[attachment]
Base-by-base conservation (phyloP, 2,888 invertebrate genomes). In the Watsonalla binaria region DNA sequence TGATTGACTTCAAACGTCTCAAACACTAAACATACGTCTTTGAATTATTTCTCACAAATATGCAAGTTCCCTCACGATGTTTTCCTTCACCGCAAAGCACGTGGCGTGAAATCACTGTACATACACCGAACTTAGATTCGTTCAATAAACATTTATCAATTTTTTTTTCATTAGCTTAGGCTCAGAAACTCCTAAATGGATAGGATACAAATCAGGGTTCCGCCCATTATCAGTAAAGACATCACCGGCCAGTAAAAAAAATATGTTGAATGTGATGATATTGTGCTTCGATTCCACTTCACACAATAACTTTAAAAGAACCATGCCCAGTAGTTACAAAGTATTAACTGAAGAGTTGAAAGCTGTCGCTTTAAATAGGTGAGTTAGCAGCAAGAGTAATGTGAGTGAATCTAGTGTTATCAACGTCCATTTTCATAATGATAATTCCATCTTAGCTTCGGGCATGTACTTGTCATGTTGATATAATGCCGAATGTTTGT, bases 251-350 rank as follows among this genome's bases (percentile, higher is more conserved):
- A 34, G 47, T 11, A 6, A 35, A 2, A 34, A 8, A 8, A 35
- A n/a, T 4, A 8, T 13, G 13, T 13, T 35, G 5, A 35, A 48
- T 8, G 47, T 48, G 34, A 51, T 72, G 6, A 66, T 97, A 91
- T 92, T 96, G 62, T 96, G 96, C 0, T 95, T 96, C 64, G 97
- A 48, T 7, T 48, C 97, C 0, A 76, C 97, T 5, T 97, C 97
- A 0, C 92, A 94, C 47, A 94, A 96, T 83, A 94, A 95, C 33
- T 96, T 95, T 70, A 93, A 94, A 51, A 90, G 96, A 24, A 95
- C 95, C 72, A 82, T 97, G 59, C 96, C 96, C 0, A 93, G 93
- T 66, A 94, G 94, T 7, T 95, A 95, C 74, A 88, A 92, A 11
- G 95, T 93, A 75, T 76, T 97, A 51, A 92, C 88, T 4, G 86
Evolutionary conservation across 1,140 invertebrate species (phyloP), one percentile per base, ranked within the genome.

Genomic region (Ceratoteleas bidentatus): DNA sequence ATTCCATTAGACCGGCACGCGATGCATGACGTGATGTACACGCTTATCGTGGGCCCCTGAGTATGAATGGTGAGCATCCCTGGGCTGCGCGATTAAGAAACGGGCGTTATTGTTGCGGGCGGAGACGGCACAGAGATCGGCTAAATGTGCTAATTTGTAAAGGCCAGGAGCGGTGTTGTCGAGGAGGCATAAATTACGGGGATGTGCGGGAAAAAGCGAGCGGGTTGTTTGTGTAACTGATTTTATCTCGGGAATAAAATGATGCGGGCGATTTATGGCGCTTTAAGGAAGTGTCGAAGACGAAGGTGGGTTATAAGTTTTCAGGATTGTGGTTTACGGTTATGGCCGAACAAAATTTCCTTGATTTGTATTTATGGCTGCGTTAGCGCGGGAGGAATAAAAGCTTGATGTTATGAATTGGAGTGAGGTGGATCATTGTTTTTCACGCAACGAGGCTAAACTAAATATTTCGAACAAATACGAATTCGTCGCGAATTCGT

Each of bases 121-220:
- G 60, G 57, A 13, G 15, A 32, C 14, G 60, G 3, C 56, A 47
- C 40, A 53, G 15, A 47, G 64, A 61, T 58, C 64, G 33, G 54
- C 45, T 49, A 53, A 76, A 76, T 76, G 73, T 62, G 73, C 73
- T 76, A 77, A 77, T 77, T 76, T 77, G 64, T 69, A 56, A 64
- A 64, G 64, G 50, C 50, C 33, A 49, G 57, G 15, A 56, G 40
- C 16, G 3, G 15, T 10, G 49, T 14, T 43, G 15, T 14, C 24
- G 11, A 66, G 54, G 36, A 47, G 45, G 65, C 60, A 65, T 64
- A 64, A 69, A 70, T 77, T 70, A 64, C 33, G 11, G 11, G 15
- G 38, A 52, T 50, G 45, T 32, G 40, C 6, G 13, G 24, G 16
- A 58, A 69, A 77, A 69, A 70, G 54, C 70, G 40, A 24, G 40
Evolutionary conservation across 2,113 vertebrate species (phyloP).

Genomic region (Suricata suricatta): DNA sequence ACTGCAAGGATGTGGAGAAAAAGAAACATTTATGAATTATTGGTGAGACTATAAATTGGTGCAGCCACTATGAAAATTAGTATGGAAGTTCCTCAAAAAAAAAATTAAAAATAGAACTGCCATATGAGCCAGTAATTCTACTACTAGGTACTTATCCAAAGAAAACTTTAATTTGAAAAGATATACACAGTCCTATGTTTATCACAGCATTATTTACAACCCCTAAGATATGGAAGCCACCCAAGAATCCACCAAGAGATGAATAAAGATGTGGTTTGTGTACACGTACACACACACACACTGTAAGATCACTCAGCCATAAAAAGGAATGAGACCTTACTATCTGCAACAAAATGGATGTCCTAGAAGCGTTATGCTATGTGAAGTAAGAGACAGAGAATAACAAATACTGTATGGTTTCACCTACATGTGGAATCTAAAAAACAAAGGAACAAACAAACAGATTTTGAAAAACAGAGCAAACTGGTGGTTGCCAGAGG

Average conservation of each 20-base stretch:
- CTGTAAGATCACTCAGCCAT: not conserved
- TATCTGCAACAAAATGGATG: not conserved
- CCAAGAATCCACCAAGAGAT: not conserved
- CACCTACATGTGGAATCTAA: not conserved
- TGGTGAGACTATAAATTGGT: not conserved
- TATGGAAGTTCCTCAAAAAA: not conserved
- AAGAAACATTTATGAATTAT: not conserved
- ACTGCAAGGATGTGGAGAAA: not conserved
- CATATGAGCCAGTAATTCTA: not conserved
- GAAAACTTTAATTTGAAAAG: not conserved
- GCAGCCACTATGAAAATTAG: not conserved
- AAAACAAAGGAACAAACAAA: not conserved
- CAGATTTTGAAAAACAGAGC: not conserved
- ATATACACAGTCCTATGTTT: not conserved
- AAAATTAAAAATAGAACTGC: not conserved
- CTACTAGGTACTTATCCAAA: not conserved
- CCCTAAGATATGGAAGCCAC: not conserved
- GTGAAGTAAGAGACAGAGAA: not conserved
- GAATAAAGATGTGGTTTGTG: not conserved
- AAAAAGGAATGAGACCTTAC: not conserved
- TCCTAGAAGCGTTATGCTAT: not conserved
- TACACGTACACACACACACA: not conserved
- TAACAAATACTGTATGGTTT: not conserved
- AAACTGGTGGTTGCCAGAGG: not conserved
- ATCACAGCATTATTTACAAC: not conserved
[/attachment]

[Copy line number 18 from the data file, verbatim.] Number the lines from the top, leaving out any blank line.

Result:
- T 76, A 77, A 77, T 77, T 76, T 77, G 64, T 69, A 56, A 64